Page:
The Supreme Court will hear the plea after summer vacation on July 11. (File photo)
The Supreme Court on Monday agreed to hear on "re-opening day itself" a plea alleging a rising number of attacks on Christian institutions and priests across the country and seeking the implementation of earlier top court guidelines to curb hate crimes.
On an average, 45 to 50 violent attacks take place against Christian institutions and priests every month throughout the country, senior advocate Colin Gonsalves said. In May this year itself, 57 cases of violence and attacks on Christian institutions and priests took place, he added.
“What you are saying is unfortunate, if it is happening. What we can ensure is that your matter is listed on the re-opening day itself," a vacation bench comprising Justices Surya Kant and J B Pardiwala said when Gonsalves mentioned the plea and sought its listing for urgent hearing.
The relief sought included the implementation of the guidelines issued in the Tehseen Poonawala judgement in which nodal officers were to be appointed to take note of hate crimes and register FIRs across the nation.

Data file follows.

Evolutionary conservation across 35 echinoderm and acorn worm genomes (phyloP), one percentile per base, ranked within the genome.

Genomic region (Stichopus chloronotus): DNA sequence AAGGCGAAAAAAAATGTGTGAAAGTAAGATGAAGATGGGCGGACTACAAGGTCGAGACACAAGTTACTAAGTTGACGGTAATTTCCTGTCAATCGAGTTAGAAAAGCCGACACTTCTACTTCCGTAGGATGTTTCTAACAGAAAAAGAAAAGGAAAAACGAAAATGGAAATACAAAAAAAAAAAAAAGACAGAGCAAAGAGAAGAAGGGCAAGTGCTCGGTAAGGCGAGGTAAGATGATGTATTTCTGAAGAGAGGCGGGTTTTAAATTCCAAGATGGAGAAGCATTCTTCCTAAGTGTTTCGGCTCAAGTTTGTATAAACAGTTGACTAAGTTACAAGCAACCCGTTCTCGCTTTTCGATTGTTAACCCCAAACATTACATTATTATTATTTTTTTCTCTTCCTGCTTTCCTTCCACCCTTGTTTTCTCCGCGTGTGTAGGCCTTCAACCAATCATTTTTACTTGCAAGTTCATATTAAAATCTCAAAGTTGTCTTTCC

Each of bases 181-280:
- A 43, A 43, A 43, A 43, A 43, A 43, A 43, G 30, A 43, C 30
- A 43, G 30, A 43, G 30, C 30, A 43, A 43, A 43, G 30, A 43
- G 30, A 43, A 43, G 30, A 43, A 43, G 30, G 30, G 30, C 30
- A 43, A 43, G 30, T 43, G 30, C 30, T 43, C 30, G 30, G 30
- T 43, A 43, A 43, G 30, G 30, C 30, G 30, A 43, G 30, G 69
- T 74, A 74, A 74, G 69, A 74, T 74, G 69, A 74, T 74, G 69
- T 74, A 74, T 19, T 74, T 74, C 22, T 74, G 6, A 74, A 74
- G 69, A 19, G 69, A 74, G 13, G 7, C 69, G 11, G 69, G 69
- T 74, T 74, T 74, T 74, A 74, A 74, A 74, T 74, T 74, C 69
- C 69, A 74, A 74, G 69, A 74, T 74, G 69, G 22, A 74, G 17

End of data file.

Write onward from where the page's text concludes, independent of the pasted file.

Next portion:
The bench directed the top court registry to list the petition on re-opening of the courts after summer vacation on July 11.
In 2018, the Supreme Court had come out with a slew of guidelines for the Centre and states. These included fast-tracked trials, victim compensation, deterrent punishment and disciplinary action against lax law-enforcing officials. The court said offences such as hate crimes, cow vigilantism and lynching incidents should be nipped in the bud.
The states shall designate a senior police officer not below the rank of police superintendent as nodal officer in each district, it had said, adding that these officers will set up a task force to be assisted by one DSP-rank officer for taking measures to prevent mob violence and lynching.
The state governments shall immediately identify districts, sub-divisions and villages where instances of lynching and mob violence have been reported in the recent past, the court had said.